Climate-smart curricula for Kenyan universities

Four universities in Kenya—Murang’a University of Technology, Taita Taveta, Laikipia, and Chuka Universitieshave designed and implemented university curricula for agricultural extension systems, building foundational knowledge and skills to manage climate risk. 

Universities play a significant role in educating the next generation about climate change. However, they face significant challenges in meeting the demand for relevant curricula that address contemporary issues like climate change, not least how to inform and resource such courses.  

Accelerating Impacts of CGIAR Climate Research for Africa (AICCRA) project has been collaborating with Kenyan universities to enhance the quality of higher education in climate change, making them relevant and research based.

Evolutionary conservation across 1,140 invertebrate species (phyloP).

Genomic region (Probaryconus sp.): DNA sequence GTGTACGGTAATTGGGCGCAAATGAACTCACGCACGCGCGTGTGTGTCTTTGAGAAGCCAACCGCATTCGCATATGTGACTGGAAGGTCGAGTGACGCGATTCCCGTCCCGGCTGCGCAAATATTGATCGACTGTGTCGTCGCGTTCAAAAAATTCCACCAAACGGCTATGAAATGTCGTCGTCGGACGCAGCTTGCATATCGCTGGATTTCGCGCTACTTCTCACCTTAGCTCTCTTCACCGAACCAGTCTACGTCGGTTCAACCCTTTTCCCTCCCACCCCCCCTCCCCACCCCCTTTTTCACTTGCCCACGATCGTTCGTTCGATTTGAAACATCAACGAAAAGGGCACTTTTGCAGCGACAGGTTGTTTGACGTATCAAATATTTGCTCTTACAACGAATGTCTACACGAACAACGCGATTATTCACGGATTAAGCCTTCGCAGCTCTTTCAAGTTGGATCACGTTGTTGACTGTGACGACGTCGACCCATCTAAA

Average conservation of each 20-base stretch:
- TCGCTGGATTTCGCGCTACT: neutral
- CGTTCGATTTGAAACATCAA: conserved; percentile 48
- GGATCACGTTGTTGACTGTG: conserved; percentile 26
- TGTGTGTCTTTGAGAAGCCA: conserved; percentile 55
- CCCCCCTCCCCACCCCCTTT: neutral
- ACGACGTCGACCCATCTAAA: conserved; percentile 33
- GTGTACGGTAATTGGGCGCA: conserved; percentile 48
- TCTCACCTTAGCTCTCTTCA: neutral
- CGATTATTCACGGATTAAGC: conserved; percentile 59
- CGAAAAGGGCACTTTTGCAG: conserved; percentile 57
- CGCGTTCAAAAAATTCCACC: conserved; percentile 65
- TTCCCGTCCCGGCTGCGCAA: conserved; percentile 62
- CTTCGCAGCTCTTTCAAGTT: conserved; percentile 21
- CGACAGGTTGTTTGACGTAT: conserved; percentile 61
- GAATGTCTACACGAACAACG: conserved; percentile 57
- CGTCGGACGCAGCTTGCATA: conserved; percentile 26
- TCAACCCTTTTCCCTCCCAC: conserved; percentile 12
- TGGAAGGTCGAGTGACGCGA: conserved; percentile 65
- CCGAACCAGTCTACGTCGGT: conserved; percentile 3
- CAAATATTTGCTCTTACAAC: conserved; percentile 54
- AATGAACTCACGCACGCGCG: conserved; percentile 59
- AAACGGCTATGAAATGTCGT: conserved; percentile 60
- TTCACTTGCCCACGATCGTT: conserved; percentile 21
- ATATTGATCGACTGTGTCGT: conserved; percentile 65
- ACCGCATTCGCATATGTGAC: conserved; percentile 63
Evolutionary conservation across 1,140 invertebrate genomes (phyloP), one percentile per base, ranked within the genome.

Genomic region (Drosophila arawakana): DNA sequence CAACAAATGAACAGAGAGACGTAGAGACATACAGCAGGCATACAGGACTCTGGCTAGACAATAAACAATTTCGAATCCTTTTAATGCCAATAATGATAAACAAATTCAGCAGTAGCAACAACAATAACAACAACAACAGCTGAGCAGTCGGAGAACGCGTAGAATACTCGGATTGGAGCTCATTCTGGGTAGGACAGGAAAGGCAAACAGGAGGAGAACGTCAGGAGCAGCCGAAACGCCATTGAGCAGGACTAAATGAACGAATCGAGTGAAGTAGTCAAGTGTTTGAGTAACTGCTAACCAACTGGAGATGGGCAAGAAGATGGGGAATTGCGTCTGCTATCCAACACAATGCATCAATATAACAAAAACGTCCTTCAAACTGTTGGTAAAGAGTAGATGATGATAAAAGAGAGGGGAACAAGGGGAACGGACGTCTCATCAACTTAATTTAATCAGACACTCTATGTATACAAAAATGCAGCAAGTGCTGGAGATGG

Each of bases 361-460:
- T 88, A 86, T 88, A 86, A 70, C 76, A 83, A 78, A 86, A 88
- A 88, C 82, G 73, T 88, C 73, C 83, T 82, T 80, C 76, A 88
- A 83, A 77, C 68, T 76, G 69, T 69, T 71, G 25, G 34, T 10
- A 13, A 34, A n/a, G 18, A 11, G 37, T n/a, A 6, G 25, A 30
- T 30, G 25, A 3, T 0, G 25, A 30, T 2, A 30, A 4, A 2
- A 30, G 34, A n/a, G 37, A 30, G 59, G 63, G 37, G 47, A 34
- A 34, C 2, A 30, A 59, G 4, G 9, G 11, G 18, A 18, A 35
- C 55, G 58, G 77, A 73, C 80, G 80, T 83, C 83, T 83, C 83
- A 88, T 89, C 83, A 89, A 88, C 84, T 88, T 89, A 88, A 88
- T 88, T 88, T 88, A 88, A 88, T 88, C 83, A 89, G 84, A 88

In collaboration with AICCRA, four universities in Kenya—Murang’a University of Technology, Taita Taveta, Laikipia, and Chuka Universitieshave designed and implemented university curricula for agricultural extension systems, building foundational knowledge and skills to manage climate risk. 

Demonstration farms act as learning sites for both students and farmers have been established to bridge the gap between theory and practice of climate-smart agriculture (CSA) technologies such as zai pits, basins and irrigation among others. 

At these sites, students gain hands-on learning experiences, allowing them to apply what they've learned in the classroom to real-world situations. This practical approach is effective in engaging students and enhancing their learning experience.

The AICCRA project facilitated the curriculum development process, utilizing expertise in curriculum development and climate change. 

The Department of Earth Sciences at Laikipia University signed a Memorandum of Understanding with AICCRA to co-design a bachelor's course in climate-smart agriculture and a master's course in geography for sustainable resource management.